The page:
California has seen the lions share of precipitation this winter,  with a constant stream of tropical moisture hosing the state.  The rain has broken drought conditions across the northern half of the state,  but it is possible to have too much of a good thing.

The latest drought monitor from February 14th,  showing reduced regions of drought over the past year.

Year to date precipitation measurements taken by the National Weather Service in Sacramento are nearly three times greater than average.  Reservoirs such as Lake Orville have quickly filled and seen their share of issues.  Unfortunately for the residents of Northern California,  more precipitation is expected to fall early this week.

Sunday night through Tuesday,  another stream of tropical moisture will unload on the state,  as a large system approaches the west coast.  Precipitation totals through Wednesday within the Sacramento Valley are forecasted to reach 2-3 inches by the Weather Prediction Center.  Amounts are even higher venturing east towards the Cascade and Sierra Nevada Mountain Ranges.  The higher elevations provide additional lift and greater totals.  In response to this coming threat,  flash flood warnings have been issued for most of the Sacramento Valley,  and winter storm warnings for those higher elevations.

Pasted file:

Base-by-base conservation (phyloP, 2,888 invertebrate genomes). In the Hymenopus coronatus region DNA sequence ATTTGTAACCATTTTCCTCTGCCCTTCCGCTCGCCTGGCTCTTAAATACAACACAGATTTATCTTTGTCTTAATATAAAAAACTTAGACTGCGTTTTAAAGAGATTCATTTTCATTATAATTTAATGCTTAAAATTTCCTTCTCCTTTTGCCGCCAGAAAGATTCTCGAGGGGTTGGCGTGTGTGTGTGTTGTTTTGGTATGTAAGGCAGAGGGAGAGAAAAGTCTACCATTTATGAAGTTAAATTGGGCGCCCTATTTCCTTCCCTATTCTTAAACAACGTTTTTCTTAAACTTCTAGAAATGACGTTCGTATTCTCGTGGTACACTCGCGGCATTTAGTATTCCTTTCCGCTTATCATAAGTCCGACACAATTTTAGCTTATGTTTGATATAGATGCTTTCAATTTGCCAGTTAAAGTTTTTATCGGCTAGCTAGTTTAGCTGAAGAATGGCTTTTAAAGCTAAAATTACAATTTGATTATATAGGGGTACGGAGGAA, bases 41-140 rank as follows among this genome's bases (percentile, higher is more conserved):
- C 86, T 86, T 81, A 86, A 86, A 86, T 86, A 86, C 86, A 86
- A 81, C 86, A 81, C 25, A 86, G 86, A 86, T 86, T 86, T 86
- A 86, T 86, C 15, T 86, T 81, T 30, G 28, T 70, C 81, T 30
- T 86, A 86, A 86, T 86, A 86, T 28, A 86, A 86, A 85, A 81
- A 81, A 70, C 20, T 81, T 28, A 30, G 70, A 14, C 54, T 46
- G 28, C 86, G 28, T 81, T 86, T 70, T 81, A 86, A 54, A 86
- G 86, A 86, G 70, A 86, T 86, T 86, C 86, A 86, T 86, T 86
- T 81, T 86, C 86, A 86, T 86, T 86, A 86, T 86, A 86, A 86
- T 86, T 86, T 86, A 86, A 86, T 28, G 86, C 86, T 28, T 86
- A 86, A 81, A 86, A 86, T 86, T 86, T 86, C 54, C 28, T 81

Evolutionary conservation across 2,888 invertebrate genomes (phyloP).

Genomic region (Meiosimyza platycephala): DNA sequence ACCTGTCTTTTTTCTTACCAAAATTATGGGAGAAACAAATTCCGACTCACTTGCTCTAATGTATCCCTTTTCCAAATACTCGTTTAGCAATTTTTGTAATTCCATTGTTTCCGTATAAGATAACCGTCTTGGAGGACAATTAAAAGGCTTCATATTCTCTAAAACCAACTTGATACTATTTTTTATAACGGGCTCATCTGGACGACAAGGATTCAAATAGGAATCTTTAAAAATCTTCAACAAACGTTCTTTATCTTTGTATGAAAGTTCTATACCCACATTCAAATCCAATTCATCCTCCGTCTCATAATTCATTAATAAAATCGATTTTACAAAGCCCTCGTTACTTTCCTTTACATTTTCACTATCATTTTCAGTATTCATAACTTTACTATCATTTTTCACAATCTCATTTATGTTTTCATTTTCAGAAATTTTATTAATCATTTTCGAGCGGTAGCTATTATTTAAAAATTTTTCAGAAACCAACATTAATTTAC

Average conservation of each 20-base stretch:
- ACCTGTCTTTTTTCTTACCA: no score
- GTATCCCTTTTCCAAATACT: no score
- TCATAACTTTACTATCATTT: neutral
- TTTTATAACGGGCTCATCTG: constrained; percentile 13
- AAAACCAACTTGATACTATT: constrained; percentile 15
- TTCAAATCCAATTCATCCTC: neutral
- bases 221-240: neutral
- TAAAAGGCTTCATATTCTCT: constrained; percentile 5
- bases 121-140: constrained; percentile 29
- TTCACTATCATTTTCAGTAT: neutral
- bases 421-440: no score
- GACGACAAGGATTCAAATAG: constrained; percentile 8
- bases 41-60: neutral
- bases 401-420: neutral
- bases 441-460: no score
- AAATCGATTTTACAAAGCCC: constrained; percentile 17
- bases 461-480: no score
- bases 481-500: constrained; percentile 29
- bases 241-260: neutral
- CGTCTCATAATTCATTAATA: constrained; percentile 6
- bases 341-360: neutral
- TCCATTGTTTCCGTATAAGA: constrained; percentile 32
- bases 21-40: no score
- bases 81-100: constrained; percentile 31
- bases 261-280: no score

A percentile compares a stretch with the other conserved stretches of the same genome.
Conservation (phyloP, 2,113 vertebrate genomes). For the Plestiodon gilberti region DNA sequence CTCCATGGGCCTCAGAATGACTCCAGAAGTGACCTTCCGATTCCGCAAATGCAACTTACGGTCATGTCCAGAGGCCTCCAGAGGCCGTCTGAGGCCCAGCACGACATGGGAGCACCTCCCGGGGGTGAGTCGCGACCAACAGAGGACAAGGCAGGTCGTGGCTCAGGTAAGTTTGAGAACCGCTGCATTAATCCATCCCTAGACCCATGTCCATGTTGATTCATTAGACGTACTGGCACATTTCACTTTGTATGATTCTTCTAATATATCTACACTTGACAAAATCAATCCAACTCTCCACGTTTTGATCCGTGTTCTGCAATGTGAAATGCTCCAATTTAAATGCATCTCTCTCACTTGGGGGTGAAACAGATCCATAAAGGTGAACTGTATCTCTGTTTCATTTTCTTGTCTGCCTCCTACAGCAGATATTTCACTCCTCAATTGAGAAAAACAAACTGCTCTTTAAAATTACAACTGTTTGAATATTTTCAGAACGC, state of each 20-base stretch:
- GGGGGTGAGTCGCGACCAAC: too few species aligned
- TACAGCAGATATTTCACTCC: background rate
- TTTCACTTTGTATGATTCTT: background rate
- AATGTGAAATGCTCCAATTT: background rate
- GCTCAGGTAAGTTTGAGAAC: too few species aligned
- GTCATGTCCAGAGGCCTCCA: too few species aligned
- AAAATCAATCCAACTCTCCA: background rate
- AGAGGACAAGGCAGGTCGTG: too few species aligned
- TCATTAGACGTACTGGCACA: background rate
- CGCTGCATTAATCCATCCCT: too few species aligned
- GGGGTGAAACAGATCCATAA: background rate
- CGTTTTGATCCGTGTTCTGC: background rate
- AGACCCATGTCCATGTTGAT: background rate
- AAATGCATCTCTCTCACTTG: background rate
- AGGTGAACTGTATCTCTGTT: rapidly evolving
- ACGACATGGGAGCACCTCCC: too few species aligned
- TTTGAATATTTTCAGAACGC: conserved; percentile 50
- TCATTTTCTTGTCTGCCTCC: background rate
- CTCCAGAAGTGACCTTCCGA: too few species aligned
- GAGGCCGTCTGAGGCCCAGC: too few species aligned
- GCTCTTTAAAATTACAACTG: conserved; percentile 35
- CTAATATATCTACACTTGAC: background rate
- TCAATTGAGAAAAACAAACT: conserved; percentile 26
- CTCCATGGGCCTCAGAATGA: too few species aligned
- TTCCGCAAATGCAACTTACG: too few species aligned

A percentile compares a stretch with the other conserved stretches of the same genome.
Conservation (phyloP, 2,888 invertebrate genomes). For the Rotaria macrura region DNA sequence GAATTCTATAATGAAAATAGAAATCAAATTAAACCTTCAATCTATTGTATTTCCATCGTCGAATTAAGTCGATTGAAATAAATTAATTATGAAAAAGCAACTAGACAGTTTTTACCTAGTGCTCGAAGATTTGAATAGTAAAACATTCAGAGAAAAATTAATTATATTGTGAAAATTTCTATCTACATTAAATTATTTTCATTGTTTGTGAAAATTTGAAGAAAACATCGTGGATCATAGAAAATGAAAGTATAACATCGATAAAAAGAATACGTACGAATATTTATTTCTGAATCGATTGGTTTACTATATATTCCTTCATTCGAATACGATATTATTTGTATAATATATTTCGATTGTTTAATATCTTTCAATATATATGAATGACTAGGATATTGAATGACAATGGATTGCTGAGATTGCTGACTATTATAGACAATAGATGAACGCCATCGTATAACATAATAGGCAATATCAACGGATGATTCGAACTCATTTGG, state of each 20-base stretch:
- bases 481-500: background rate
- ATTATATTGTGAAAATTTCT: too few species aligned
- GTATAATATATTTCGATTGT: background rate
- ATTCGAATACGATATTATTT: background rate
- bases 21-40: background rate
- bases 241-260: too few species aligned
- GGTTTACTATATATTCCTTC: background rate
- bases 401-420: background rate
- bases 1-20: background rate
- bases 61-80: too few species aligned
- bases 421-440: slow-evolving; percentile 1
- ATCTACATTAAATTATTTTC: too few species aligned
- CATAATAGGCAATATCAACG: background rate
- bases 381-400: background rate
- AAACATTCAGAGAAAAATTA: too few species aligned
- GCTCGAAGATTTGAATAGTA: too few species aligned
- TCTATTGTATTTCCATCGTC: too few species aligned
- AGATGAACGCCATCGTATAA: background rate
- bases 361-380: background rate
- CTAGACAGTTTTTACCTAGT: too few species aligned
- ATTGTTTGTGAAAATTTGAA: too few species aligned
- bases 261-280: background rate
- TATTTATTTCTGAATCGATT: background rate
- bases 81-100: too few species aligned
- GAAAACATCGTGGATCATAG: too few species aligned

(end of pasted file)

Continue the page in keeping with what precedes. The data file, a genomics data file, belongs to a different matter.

Moisture and excessive rainfall with stream into Northern California late Sunday through Tuesday

Impacts from the storm will feature localized flooding in low lying areas,  and additional stress on levees,  rivers,  creeks,  and streams.  Bridges and roadways near rivers may become flooded or washed away for regions experiencing higher rainfall amounts.  The already soaked region also will be prone to mudslides, with excessive moisture loosening the soil in hilly areas.

“Significant flooding concerns this week as heavy rain will add stress to levees,  rivers,  streams and roadways. Wettest and windiest period expected Monday into Tuesday…make final preparations ahead of the incoming storm with flooding,  strong winds and heavy snow.” National Weather Service – Sacramento

For those threatened by flooding,  there are multiple ways to prepare and avoid dangerous situations involving rising waters.  Preparation is the best to stay safe for any severe weather event,  as the National Weather Service in Sacramento suggests making a “Go Bag”,   containing important documents,  medications,  and other necessary items.  The office also advises that for those who may need to evacuate via vehicle,  make sure to have a full tank of gas for added security.

As always,  make sure to check for more updates as this system evolves through Neoweather and your local National Weather Service forecast office.

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About Kevin Thiel

Kevin is a Meteorology Major and Mathematics Minor at Ohio University, with an interest for thunderstorm electrification and research. On campus, he serves as President of the AMS Student Chapter, along with Webmaster and Forecaster for the campus atmospheric lab. This past summer, Kevin interned at the National Weather Service office in Miami, Florida, using lightning and radar data to study severe thunderstorm potential. One day, Kevin hopes to enter into field of academia and research, or become a forecaster with the Storm Prediction Center.
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